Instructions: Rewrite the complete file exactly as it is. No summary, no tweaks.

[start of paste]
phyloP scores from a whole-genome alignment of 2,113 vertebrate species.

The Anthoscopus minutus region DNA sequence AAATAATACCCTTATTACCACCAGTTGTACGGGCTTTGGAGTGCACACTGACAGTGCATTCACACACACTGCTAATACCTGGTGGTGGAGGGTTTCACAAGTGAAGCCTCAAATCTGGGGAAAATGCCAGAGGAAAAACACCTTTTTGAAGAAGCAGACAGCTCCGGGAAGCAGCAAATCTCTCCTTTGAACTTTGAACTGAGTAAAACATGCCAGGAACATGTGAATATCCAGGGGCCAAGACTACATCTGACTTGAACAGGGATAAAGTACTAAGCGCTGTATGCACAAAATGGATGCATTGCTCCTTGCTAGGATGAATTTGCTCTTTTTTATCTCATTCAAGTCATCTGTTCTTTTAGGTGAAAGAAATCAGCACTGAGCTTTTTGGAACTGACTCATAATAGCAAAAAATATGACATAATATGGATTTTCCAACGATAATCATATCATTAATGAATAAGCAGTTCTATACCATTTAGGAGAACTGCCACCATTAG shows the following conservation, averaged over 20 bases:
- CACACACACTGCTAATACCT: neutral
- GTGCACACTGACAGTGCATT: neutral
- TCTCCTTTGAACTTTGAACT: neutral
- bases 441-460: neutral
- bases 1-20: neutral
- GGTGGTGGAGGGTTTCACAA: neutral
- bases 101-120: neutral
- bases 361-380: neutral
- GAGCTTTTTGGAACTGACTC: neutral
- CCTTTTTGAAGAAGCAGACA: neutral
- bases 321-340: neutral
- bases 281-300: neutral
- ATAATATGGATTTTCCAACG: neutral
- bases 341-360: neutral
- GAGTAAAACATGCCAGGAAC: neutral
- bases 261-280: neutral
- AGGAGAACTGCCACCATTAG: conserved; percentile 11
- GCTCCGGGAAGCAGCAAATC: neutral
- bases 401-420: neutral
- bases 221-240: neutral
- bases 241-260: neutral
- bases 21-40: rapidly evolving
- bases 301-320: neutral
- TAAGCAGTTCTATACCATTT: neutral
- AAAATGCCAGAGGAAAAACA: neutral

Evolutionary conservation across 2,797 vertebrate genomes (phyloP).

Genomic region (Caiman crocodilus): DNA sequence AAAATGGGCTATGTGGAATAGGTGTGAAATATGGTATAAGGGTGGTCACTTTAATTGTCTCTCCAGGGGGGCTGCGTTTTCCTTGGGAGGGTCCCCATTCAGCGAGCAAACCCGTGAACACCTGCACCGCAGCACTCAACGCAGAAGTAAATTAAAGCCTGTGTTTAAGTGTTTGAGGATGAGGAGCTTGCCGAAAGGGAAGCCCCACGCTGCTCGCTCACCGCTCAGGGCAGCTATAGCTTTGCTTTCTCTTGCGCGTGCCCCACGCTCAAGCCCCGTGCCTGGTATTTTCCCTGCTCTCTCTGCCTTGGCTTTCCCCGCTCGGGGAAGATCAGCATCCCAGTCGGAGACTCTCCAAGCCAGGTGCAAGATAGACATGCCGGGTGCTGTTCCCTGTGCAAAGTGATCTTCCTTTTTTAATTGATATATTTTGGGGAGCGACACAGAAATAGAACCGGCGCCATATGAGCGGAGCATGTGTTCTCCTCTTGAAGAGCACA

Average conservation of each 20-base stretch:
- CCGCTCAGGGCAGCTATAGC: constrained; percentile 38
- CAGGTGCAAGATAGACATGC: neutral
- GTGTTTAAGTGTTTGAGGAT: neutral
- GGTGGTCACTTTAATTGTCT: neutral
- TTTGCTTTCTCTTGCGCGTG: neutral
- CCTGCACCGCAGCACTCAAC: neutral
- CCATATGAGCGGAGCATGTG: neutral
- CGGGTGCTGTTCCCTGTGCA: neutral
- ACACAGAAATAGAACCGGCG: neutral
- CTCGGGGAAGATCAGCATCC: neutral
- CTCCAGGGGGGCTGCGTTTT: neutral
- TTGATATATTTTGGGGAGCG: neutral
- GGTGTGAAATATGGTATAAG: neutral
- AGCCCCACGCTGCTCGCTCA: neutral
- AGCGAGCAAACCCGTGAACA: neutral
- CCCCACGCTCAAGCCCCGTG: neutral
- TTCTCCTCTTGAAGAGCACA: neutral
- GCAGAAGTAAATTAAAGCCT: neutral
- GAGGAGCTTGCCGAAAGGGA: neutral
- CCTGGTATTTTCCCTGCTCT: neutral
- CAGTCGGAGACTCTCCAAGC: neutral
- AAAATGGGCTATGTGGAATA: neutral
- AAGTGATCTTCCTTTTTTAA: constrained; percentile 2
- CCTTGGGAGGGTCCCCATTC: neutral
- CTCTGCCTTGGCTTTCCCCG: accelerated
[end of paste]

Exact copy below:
phyloP scores from a whole-genome alignment of 2,113 vertebrate species.

The Anthoscopus minutus region DNA sequence AAATAATACCCTTATTACCACCAGTTGTACGGGCTTTGGAGTGCACACTGACAGTGCATTCACACACACTGCTAATACCTGGTGGTGGAGGGTTTCACAAGTGAAGCCTCAAATCTGGGGAAAATGCCAGAGGAAAAACACCTTTTTGAAGAAGCAGACAGCTCCGGGAAGCAGCAAATCTCTCCTTTGAACTTTGAACTGAGTAAAACATGCCAGGAACATGTGAATATCCAGGGGCCAAGACTACATCTGACTTGAACAGGGATAAAGTACTAAGCGCTGTATGCACAAAATGGATGCATTGCTCCTTGCTAGGATGAATTTGCTCTTTTTTATCTCATTCAAGTCATCTGTTCTTTTAGGTGAAAGAAATCAGCACTGAGCTTTTTGGAACTGACTCATAATAGCAAAAAATATGACATAATATGGATTTTCCAACGATAATCATATCATTAATGAATAAGCAGTTCTATACCATTTAGGAGAACTGCCACCATTAG shows the following conservation, averaged over 20 bases:
- CACACACACTGCTAATACCT: neutral
- GTGCACACTGACAGTGCATT: neutral
- TCTCCTTTGAACTTTGAACT: neutral
- bases 441-460: neutral
- bases 1-20: neutral
- GGTGGTGGAGGGTTTCACAA: neutral
- bases 101-120: neutral
- bases 361-380: neutral
- GAGCTTTTTGGAACTGACTC: neutral
- CCTTTTTGAAGAAGCAGACA: neutral
- bases 321-340: neutral
- bases 281-300: neutral
- ATAATATGGATTTTCCAACG: neutral
- bases 341-360: neutral
- GAGTAAAACATGCCAGGAAC: neutral
- bases 261-280: neutral
- AGGAGAACTGCCACCATTAG: conserved; percentile 11
- GCTCCGGGAAGCAGCAAATC: neutral
- bases 401-420: neutral
- bases 221-240: neutral
- bases 241-260: neutral
- bases 21-40: rapidly evolving
- bases 301-320: neutral
- TAAGCAGTTCTATACCATTT: neutral
- AAAATGCCAGAGGAAAAACA: neutral

Evolutionary conservation across 2,797 vertebrate genomes (phyloP).

Genomic region (Caiman crocodilus): DNA sequence AAAATGGGCTATGTGGAATAGGTGTGAAATATGGTATAAGGGTGGTCACTTTAATTGTCTCTCCAGGGGGGCTGCGTTTTCCTTGGGAGGGTCCCCATTCAGCGAGCAAACCCGTGAACACCTGCACCGCAGCACTCAACGCAGAAGTAAATTAAAGCCTGTGTTTAAGTGTTTGAGGATGAGGAGCTTGCCGAAAGGGAAGCCCCACGCTGCTCGCTCACCGCTCAGGGCAGCTATAGCTTTGCTTTCTCTTGCGCGTGCCCCACGCTCAAGCCCCGTGCCTGGTATTTTCCCTGCTCTCTCTGCCTTGGCTTTCCCCGCTCGGGGAAGATCAGCATCCCAGTCGGAGACTCTCCAAGCCAGGTGCAAGATAGACATGCCGGGTGCTGTTCCCTGTGCAAAGTGATCTTCCTTTTTTAATTGATATATTTTGGGGAGCGACACAGAAATAGAACCGGCGCCATATGAGCGGAGCATGTGTTCTCCTCTTGAAGAGCACA

Average conservation of each 20-base stretch:
- CCGCTCAGGGCAGCTATAGC: constrained; percentile 38
- CAGGTGCAAGATAGACATGC: neutral
- GTGTTTAAGTGTTTGAGGAT: neutral
- GGTGGTCACTTTAATTGTCT: neutral
- TTTGCTTTCTCTTGCGCGTG: neutral
- CCTGCACCGCAGCACTCAAC: neutral
- CCATATGAGCGGAGCATGTG: neutral
- CGGGTGCTGTTCCCTGTGCA: neutral
- ACACAGAAATAGAACCGGCG: neutral
- CTCGGGGAAGATCAGCATCC: neutral
- CTCCAGGGGGGCTGCGTTTT: neutral
- TTGATATATTTTGGGGAGCG: neutral
- GGTGTGAAATATGGTATAAG: neutral
- AGCCCCACGCTGCTCGCTCA: neutral
- AGCGAGCAAACCCGTGAACA: neutral
- CCCCACGCTCAAGCCCCGTG: neutral
- TTCTCCTCTTGAAGAGCACA: neutral
- GCAGAAGTAAATTAAAGCCT: neutral
- GAGGAGCTTGCCGAAAGGGA: neutral
- CCTGGTATTTTCCCTGCTCT: neutral
- CAGTCGGAGACTCTCCAAGC: neutral
- AAAATGGGCTATGTGGAATA: neutral
- AAGTGATCTTCCTTTTTTAA: constrained; percentile 2
- CCTTGGGAGGGTCCCCATTC: neutral
- CTCTGCCTTGGCTTTCCCCG: accelerated